Sep 152021
 

Mabel C. Bragg (born Milford, Massachusetts, 1870; died April 25, 1945) wrote children’s books. Some experts have attributed her to be the author of The Little Engine That Could. However, others feel that Arnold Munk, a publisher using the pseudonym Watty Piper, wrote the book. Still others believe the story to be a version found in folk literature.

Agatha Christie (born Torquay, England, 1890; died Wallingford, England, January 12, 1976) was a writer, best known for her mysteries. Older children can read seven of her books at: Project Gutenberg.

James Fenimore Cooper (born Burlington, New Jersey, 1789; died Cooperstown, New York, September 14, 1851) was a writer and a historian. Two of his most famous works are The Last of the Mohicans and The Pathfinder. Children can read many of his works at: Project Gutenberg. Children can learn more at: James Fenimore Cooper.

Tomie dePaola (born Meriden, Connecticut, 1934; died Lebanon, New Hampshire, March 30, 2020) wrote and/or illustrated over 250 books for children. He received a 1976 Caldecott Honor Award for Strega Nona, a 2002 Newbery Honor Award for 26 Fairmount Avenue, and the 2011 Laura Ingalls Wilder Award for his body of work. Children could visit a website devoted to him at: Tomie DePaola.

Make Way for Ducklings

Make Way for Ducklings

Robert McCloskey (born Hamilton, Ohio, 1914; died Deer Isle, Maine, June 30, 2003) was a children’s author and illustrator. He earned two Caldecott Medals: one in 1942 for Make Way for Ducklings and one in 1958 for Time of Wonder. He also received three Caldecott Honor Awards: one in 1949 for Blueberries for Sal, in 1953 for One Morning in Maine, and one in 1954 for JohnnyCake, Ho! His book Make Way for Ducklings is now the official state children’s book for Massachusetts. Children can learn more at: Robert McCloskey.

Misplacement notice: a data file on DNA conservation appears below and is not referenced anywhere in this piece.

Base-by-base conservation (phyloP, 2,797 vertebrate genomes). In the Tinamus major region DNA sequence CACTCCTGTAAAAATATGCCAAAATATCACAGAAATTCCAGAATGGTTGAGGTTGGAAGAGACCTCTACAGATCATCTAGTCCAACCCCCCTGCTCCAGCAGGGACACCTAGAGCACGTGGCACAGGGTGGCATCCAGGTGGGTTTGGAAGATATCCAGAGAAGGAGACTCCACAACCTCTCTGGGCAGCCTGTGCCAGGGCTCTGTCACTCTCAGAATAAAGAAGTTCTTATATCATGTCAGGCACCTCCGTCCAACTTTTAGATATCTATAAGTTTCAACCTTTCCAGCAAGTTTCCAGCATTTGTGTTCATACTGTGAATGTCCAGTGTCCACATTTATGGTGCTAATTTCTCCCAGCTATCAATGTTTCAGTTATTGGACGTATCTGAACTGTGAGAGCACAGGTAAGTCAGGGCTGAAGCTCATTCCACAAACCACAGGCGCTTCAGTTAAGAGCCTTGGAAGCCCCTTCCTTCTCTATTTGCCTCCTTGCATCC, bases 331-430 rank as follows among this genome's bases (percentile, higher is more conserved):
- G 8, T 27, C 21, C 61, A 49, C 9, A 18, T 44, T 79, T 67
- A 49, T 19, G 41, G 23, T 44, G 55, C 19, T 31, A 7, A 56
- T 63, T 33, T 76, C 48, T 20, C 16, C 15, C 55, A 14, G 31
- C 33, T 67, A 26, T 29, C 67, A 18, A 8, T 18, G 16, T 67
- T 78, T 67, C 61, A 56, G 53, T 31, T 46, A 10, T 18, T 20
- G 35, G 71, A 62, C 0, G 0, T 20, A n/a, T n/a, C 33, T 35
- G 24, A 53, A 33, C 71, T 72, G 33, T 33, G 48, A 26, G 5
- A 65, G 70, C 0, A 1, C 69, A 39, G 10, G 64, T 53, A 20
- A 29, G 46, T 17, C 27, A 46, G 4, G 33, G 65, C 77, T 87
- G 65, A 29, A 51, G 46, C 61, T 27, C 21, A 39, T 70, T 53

William Howard Taft

William Howard Taft

William Howard Taft (born Cincinnati, Ohio, 1857; died Washington. D. C., March 8, 1930) was the twenty-seventh president (1909-1913) of the United States. He weighed over three hundred pounds. In 1900 he was in charge of the Philippines. In 1904 Theodore Roosevelt made Taft Secretary of War. He was president of the country during a difficult period. After he concluded his term as president, he became a Supreme Court Justice in 1921. Children could visit a website at: William Howard Taft. Idea: Taft was the only president who also served on the Supreme Court. Children could locate more presidential facts and create a trivia game.

Share Button
Nov 052021
 

“The Mousetrap,” a mystery play by Agatha Christie, opened in London in 1952. Nightly performances of the play continued until March 6, 2020, when COVID-19 caused the theater to close. The theater reopened in may 2021

Share Button